Oleg N. Zaidov 1, Nikolay А. Krenke2,*, Aleksandr V. Lazutkin3,**

1 Museum-Preserve “The Kulikovo Field”, Tula, Russia
2 Institute of Archaeology RAS, Moscow, Russia
3 Zvenigorod Historical, Architectural and Art Museum, Russia

* E-mail: nkrenke@mail.ru
** E-mail: lazukin63@mail.ru

Keywords: Slavic colonization, Moscow vicinity, hand-made pottery, dirhams, Scandinavian imports, amulets, radiocarbon dates.

Analysis of the materials from the settlement Khotyazhi 1 on the Moskva River left bank excavated in 2009–2014 led the authors to hypothesize that the medieval finds in the site can be distributed among four chronological layers: 8th–10th centuries; 10th – the early 11th century; the second half of the 11th – the early 12th century; 12th –the early 13th century. The oldest finds are hand-made pottery; radiocarbon dating was used for the assemblages. Analogies for the early wheel-made pottery of Khotyazhi can be found in the 10th century sites of the North-West. Thus, it challenges the hypothesis that the first wave of Slavic colonization of Moskvorechye dates from the second half of the 11th century. The paper suggests considering the hypothesis that the beginning of the Slavic colonization of the region began as early as the 9th (8th?) century, and the initial impulse came from the southwestern region; later, in the 10th–11th centuries North-western influences were traced, including those accompanied by Scandinavian imports. For the second half of the 11th century, some features similar to the material culture of Smolensk region have been found.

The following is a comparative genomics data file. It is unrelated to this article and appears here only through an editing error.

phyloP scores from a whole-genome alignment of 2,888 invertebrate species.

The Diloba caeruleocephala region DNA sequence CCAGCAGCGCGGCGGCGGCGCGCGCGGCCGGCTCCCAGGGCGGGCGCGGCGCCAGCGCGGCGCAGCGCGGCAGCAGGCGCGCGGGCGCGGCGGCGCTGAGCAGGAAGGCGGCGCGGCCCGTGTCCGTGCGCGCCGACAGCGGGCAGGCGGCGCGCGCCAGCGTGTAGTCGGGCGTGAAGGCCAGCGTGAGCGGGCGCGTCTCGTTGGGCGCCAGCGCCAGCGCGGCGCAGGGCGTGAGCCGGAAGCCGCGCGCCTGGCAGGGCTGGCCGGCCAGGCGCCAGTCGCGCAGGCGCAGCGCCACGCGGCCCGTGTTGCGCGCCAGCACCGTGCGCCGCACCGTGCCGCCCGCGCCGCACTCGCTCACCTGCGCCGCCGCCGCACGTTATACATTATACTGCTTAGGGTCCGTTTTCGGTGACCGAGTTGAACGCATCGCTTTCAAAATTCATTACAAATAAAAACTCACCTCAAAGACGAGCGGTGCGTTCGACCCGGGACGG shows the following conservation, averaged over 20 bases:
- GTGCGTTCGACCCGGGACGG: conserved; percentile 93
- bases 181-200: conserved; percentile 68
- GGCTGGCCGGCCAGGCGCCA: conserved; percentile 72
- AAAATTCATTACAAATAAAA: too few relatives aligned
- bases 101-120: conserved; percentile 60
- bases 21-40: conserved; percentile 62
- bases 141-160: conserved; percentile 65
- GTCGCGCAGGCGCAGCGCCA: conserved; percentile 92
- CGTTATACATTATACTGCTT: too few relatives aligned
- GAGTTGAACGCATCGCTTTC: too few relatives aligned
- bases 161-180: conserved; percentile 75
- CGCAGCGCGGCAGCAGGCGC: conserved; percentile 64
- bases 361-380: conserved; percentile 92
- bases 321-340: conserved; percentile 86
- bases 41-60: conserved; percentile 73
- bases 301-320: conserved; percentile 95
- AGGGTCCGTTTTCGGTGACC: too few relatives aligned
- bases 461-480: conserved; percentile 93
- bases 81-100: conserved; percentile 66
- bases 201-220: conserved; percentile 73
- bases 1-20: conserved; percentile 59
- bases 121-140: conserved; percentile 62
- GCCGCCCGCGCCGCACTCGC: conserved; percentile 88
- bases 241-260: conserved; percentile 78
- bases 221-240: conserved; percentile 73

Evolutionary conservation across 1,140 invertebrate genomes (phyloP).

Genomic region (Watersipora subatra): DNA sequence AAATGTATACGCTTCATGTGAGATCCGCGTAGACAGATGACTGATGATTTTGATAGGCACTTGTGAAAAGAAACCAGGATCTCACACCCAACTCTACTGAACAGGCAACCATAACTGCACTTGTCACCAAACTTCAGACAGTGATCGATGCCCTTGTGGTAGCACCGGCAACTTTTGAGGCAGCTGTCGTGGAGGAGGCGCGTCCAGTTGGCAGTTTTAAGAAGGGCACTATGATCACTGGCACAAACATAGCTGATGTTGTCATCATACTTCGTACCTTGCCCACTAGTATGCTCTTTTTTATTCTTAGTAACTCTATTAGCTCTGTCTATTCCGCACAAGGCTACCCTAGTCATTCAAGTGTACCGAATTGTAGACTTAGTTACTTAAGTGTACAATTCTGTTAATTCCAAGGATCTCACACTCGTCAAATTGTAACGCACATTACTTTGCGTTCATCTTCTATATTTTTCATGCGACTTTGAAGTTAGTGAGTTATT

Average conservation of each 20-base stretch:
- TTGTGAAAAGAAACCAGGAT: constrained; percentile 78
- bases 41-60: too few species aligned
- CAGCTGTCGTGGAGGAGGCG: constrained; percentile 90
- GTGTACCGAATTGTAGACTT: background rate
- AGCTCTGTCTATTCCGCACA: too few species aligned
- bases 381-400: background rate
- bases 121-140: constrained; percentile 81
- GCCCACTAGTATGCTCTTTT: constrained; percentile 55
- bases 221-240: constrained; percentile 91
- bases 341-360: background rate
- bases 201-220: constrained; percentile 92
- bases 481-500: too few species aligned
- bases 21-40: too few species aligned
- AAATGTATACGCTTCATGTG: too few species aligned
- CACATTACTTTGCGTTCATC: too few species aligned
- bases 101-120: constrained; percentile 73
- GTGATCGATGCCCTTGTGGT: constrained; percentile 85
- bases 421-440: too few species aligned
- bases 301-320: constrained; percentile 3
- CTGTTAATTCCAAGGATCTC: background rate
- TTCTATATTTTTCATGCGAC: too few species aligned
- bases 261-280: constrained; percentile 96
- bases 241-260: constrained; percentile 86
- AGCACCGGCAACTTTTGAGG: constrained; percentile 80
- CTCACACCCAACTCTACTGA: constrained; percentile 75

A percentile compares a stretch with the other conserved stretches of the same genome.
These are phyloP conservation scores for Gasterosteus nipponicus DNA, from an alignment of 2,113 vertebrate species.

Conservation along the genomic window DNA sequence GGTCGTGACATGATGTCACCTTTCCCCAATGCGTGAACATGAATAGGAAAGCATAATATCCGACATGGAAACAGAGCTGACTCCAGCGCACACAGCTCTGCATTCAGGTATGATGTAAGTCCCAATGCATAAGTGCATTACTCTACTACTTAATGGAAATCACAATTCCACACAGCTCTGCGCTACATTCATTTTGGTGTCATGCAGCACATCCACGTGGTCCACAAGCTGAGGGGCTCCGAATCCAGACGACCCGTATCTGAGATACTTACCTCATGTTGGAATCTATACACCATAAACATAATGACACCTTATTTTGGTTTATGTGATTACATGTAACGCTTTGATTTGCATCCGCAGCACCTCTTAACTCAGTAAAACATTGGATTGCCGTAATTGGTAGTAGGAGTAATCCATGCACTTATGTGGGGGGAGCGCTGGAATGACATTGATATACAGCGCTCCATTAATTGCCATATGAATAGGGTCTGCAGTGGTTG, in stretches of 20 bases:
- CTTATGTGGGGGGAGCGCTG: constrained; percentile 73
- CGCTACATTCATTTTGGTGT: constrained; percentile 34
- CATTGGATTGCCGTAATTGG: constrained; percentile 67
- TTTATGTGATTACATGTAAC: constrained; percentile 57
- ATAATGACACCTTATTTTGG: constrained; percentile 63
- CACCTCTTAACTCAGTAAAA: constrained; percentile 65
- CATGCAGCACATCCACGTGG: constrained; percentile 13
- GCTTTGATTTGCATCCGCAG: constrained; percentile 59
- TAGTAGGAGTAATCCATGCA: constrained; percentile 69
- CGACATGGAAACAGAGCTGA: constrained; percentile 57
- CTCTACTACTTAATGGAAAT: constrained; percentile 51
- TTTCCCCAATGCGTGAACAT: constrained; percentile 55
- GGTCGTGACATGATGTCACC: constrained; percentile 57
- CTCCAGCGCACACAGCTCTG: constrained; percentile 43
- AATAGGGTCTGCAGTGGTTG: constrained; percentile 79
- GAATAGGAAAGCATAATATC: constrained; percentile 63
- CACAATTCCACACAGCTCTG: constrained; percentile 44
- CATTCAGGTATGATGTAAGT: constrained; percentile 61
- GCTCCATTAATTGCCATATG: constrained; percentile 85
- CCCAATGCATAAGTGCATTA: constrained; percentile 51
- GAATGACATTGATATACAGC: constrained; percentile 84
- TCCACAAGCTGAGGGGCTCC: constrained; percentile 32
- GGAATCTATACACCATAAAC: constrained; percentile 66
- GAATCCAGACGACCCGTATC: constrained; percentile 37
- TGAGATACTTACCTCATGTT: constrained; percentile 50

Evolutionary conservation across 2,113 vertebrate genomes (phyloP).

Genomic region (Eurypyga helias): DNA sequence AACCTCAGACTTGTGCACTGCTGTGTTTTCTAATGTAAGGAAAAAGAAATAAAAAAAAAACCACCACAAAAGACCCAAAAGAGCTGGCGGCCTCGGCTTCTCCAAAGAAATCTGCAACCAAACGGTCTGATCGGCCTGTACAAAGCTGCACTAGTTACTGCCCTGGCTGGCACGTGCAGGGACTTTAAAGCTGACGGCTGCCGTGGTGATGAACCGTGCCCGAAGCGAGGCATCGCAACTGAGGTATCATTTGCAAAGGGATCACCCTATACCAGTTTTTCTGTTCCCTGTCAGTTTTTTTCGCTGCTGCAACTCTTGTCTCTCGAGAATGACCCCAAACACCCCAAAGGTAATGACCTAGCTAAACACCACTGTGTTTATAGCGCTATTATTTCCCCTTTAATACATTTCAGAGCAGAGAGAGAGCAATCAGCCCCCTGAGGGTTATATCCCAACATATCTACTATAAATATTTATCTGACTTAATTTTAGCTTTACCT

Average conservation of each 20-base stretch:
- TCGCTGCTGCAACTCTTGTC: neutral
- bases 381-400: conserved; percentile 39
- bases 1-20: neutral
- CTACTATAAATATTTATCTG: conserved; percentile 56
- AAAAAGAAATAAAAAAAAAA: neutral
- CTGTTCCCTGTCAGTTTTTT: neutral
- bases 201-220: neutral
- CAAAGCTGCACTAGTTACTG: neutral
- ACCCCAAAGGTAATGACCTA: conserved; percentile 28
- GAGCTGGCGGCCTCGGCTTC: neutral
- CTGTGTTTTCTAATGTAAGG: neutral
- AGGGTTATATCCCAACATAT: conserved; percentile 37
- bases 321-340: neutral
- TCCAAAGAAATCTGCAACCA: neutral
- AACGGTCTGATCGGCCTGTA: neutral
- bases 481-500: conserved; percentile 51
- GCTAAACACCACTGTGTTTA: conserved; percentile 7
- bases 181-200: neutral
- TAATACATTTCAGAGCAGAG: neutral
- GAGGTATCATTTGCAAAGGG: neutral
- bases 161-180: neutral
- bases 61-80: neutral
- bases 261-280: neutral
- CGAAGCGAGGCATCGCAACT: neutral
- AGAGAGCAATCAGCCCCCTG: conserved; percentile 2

DOI: 10.31857/S086960630003394-2